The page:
The idea of using the technology to inspect printed circuit boards arose from the work that the Wolfson Unit had done for an Italian car firm. At this point it was felt that more value could be developed from this idea by forming a separate company instead of a licensing deal. Visual Developments was born and won a DTI Smart Award to continue product development.
Then, in 1996, it was recognised that the company needed a "substantial investment" to succeed. It was here that 3i, Europe's leading venture capital company, came on board. 3i originally invested £1.1 million in the company in 1996 to fund the commercial development of the technology. The funding was used to develop optical inspection technology for the printed circuit board industry.
In April 1999 Kestra was sold to US company CyberOptics Corporation for approximately £7 million. Vuman received just over £1.1 million in return for its initial investment in starting the business, while 3i received £4.1 million.
Kestra represents the success that can be achieved through collaboration between university companies and venture capitalists by identifying the ideas which have potential and putting together the right funding and management team to build a successful business.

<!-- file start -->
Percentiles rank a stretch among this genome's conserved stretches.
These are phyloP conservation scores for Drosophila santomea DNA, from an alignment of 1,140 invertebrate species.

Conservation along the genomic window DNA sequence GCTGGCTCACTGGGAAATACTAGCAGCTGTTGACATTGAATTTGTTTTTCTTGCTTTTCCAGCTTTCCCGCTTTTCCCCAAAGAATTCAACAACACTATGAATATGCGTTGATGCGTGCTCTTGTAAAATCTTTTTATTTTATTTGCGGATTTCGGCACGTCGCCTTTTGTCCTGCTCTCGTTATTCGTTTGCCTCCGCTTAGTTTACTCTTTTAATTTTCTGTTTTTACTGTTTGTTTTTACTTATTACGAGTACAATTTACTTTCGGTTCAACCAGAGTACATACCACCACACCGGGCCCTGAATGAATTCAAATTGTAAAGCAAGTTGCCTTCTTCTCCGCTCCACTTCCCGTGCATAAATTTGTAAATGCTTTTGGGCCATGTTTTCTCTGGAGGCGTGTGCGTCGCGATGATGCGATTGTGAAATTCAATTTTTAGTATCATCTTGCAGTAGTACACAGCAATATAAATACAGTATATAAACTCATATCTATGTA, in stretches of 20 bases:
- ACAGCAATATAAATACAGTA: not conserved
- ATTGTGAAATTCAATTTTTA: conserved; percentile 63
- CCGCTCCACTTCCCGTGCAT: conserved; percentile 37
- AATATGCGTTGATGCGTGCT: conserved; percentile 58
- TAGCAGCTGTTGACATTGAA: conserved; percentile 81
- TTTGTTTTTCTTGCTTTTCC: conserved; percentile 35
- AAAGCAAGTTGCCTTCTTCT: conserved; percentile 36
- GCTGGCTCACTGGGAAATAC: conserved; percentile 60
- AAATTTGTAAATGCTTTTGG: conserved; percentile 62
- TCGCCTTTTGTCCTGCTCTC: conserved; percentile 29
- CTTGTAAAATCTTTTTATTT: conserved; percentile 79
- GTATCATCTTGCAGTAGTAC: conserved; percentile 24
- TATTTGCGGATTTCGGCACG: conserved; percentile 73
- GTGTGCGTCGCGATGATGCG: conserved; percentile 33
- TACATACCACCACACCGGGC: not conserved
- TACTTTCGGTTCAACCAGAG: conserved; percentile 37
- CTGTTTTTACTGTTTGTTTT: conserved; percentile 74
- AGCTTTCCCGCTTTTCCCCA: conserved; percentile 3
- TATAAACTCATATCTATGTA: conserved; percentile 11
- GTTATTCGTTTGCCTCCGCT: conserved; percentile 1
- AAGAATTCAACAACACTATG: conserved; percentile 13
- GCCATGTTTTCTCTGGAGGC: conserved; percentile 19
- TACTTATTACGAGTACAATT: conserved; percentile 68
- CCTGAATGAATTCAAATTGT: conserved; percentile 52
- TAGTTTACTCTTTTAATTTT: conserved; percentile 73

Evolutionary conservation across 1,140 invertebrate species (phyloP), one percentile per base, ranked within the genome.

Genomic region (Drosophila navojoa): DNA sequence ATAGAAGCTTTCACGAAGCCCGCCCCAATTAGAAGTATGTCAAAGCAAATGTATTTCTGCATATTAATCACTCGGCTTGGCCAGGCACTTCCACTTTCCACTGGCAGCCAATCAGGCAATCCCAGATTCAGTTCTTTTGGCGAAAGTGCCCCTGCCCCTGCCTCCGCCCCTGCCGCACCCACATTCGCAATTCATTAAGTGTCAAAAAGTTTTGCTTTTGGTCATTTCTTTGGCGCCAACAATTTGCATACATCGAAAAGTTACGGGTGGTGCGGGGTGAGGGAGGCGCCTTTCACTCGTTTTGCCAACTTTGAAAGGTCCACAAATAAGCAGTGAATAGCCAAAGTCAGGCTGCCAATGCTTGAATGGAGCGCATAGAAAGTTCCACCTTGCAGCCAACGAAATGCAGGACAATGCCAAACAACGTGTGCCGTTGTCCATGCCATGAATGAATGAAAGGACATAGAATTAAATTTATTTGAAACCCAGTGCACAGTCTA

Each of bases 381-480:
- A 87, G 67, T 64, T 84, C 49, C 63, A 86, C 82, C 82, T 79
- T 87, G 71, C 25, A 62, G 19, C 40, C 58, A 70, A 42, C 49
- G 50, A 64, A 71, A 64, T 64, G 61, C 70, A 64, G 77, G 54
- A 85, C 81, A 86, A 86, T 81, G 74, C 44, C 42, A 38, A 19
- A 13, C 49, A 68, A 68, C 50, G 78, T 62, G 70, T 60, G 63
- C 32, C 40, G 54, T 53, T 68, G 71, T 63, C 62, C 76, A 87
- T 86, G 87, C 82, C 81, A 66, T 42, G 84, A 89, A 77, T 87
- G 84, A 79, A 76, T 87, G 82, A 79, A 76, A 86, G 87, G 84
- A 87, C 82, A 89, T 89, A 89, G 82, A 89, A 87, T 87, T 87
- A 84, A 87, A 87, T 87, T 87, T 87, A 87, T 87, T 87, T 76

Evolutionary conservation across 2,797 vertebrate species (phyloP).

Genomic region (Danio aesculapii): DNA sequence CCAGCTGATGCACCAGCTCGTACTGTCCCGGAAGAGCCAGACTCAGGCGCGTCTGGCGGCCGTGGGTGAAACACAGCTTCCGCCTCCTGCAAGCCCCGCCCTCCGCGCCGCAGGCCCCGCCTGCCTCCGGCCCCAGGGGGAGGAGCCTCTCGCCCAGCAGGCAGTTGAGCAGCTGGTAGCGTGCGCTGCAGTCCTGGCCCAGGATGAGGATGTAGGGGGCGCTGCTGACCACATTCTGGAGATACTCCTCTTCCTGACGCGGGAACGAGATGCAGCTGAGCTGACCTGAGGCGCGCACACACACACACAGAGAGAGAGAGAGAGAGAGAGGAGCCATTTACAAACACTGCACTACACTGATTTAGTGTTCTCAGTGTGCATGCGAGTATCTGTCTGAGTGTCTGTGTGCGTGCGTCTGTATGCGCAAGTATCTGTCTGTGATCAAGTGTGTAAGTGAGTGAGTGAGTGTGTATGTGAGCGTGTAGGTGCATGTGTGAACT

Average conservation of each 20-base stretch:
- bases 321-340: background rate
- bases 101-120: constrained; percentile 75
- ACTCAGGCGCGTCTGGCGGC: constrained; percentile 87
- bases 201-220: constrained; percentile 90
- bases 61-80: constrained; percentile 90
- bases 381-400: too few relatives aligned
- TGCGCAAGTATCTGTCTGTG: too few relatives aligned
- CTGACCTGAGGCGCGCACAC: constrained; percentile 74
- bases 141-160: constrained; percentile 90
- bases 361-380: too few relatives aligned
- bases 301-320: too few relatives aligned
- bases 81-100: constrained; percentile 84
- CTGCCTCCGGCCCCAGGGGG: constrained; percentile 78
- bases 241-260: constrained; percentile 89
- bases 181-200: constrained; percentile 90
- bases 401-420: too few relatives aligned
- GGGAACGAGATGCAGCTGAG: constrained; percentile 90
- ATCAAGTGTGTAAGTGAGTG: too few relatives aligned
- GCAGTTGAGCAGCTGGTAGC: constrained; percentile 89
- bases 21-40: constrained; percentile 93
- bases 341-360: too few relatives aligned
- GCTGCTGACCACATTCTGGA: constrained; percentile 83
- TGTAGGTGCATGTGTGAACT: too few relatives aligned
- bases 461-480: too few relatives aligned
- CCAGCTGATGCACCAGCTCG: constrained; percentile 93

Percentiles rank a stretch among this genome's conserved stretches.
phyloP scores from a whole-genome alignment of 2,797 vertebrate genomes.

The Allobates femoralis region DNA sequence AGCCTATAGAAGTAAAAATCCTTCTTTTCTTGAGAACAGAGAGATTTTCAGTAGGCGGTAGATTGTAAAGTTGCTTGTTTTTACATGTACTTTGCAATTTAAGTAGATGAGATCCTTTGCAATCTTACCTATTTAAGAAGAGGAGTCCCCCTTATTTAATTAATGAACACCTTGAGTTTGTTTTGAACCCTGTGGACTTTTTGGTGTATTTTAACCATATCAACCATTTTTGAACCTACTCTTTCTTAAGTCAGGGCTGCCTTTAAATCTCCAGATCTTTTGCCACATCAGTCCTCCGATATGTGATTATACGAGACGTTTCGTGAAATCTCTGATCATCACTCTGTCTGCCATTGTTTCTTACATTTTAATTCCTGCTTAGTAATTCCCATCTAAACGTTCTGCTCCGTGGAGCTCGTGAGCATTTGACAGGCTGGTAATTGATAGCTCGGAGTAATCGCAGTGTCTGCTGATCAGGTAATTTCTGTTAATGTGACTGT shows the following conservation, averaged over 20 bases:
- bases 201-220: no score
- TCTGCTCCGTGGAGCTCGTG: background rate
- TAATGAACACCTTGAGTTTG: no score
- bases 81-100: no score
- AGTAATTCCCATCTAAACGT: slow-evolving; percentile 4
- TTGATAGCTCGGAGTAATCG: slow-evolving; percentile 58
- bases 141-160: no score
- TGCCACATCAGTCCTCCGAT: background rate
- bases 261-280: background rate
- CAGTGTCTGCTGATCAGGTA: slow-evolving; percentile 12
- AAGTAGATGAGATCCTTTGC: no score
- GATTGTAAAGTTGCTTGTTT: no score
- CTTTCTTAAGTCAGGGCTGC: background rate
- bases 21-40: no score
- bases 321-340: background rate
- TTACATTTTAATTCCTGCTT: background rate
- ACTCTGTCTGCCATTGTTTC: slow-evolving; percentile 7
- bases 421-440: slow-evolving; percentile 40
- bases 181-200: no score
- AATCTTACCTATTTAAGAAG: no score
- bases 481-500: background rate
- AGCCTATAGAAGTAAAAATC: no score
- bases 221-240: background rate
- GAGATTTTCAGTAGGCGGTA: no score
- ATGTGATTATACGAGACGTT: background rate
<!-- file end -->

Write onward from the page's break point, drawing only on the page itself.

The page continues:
Commenting on the sale, Vuman said: "Kestra is an excellent example of successful technology transfer and shows how university companies are able to build businesses together with external funders which have the potential to grow into companies of significant value."
Catherine Tooher of 3i Manchester said: "We are clearly delighted to have been able to back Kestra from a very early stage, as a result of our close links with Vuman and the University of Manchester. Following our investment, the company has progressed significantly and we wish Kestra and the new owners continued success."